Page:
A stalemate was never inevitable for two cautious teams, but the red card to Marcus Danielson in the 98th minute put an end to Sweden’s hopes of a win without a penalty. The center-back stormed a volley after the ball came off, but although he cleared the ball with good contact, his swing caused his cleats to hit halfway up Artem Besedin’s leg. It was an impact enough to make the crowd collectively flinch when the hyperextension of the knee was shown on the screen. However, the subsequent VAR review may not give the referee full appreciation of the unfortunate nature of the challenge as it started with a freeze frame of contact and slowed the incident down.
Besedin, who had come on just seven minutes earlier, had to come off but Shevchenko’s next substitution was crucial.
Despite the numerical advantage and the six changes on both sides, the extra time looked like two boxers would like to play the last round and secure their chances on the scorecards.
So when the ball was knocked out, there was little anticipation. Zinchenko was the player, however, and the full-back / full-back / central midfielder / attacking midfielder – let’s bet the utility man – is as wild and relentless as anyone else.
He took a touch from the feet and delivered a flank into an area. There are some crosses that need to be spot on and others that you see a gap on and leave the rest to fate. Dovbyk found himself between Victor Lindelof and Filip Helander and simply shot towards the goal. Lindelof hadn’t blocked the front post and Helander hadn’t covered himself.
It was the corridor of uncertainty, it was the corridor of certainty. ‘Come on, son, just go in’. Dovbyk did.
How he was there in the first place is another part of the story. Had the pandemic not come and ruined civilization, the great striker would not have flashed his GPS vest in Brandi Chastain style in front of the world’s cameras.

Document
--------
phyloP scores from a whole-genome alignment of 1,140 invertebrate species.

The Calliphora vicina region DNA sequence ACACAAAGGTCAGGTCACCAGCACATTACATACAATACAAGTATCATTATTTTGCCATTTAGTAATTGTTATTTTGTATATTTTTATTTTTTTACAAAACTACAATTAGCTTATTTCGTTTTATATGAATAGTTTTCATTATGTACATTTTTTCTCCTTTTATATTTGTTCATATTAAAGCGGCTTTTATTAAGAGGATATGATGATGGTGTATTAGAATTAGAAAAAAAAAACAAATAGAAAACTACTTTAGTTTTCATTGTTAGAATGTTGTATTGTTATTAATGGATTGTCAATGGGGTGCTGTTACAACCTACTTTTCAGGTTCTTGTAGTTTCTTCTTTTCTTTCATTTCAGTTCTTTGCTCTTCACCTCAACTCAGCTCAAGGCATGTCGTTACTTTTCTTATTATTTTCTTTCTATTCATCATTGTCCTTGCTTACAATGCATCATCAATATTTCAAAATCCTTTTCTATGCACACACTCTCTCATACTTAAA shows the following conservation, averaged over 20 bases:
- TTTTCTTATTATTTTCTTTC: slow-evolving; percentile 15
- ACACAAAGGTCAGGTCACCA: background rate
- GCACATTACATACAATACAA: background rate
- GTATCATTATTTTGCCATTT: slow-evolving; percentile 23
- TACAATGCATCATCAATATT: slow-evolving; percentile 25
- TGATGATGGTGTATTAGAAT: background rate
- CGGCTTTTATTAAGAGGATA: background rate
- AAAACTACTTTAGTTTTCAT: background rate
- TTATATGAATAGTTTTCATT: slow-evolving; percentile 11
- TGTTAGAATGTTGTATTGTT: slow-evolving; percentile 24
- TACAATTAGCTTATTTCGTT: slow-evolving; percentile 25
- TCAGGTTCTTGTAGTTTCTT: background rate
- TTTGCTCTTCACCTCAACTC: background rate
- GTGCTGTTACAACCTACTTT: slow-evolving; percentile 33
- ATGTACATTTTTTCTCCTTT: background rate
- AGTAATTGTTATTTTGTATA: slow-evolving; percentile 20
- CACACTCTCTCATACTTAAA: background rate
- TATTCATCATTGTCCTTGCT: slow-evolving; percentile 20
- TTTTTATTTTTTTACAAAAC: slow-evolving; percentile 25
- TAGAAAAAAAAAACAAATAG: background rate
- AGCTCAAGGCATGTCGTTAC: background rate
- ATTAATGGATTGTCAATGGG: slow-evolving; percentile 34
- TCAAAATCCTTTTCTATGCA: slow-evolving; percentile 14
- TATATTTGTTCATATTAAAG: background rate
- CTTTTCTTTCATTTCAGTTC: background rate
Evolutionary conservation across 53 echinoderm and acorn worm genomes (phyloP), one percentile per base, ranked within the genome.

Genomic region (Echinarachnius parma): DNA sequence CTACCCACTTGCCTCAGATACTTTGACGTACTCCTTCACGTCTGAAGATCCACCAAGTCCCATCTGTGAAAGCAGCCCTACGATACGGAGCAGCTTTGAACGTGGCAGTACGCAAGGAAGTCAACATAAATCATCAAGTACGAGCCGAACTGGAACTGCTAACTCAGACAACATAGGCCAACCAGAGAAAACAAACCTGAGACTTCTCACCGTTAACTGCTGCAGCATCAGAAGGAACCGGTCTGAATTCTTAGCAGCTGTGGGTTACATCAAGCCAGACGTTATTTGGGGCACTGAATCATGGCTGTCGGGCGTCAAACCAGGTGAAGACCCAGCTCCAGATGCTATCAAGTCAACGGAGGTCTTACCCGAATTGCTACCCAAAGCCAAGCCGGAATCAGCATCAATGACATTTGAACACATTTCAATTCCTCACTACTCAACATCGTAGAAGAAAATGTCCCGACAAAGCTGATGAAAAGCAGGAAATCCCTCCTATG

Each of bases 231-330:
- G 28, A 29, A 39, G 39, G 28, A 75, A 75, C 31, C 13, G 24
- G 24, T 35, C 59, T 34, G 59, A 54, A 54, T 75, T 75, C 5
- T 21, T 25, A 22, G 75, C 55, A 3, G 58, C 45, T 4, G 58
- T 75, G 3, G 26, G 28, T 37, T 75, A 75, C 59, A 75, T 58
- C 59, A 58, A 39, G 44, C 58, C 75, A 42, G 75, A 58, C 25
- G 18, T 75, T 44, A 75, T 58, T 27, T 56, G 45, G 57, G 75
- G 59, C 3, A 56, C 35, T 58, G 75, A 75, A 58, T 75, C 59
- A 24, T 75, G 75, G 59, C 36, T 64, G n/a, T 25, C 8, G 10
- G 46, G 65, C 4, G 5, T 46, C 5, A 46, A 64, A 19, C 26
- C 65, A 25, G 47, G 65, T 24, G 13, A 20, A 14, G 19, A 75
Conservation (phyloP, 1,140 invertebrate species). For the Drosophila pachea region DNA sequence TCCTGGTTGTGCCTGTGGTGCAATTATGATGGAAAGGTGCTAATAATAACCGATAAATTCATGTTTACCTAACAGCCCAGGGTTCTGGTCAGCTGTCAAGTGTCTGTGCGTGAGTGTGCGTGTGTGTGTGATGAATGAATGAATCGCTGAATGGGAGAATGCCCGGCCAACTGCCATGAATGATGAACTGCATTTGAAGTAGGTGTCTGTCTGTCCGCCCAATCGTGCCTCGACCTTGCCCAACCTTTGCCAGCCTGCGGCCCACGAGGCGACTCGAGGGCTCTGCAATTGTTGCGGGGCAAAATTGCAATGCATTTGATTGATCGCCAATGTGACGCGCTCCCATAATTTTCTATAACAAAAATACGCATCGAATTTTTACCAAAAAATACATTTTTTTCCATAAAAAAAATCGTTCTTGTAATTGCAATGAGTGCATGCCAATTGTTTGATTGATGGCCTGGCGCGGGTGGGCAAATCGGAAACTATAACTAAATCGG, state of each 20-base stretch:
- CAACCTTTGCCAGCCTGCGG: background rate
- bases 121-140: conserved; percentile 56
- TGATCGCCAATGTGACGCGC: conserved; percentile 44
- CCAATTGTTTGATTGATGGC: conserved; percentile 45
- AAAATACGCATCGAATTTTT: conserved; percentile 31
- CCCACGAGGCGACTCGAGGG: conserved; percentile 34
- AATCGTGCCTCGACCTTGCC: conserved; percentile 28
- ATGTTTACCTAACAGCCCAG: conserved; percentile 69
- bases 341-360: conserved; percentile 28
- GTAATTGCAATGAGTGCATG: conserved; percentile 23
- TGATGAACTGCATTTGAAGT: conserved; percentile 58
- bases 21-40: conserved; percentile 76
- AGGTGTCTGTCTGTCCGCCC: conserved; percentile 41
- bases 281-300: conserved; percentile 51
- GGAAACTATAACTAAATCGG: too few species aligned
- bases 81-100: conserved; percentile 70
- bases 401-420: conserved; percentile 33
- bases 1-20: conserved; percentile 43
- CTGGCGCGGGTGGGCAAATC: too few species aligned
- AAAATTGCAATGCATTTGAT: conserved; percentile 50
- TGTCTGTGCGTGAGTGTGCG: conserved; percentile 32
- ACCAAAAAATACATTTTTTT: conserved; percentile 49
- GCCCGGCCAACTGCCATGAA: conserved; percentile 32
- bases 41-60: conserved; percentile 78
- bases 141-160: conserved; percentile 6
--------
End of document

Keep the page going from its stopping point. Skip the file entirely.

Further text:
He has not yet reached the heights he expected when he was first called up to the senior national team in 2016 at the age of 19. It was not until March of this year that he reached his first international match. Tuesday in Hampden was his first taste of tournament football.
His club SC Dnipro-1 has a history of its own as some ultras see the club, founded in 2017, as a way to overwrite the history of the previous club, which was called Dnipro. Dovbyk left the original club and spent two years in Denmark at Midtjylland and SönderjyskE before returning to Dnipro.
It took him sixteen minutes to write his name in folklore and become the man who took Ukraine to a place they had never been before. His header with exactly 120: 37 was after the Turkish Semih Senturk in 2008 against Croatia, the second last goal in the history of the European Championship.
It meant delirium and desolation.
(Photo by Andrew Milligan / PA Images via Getty Images)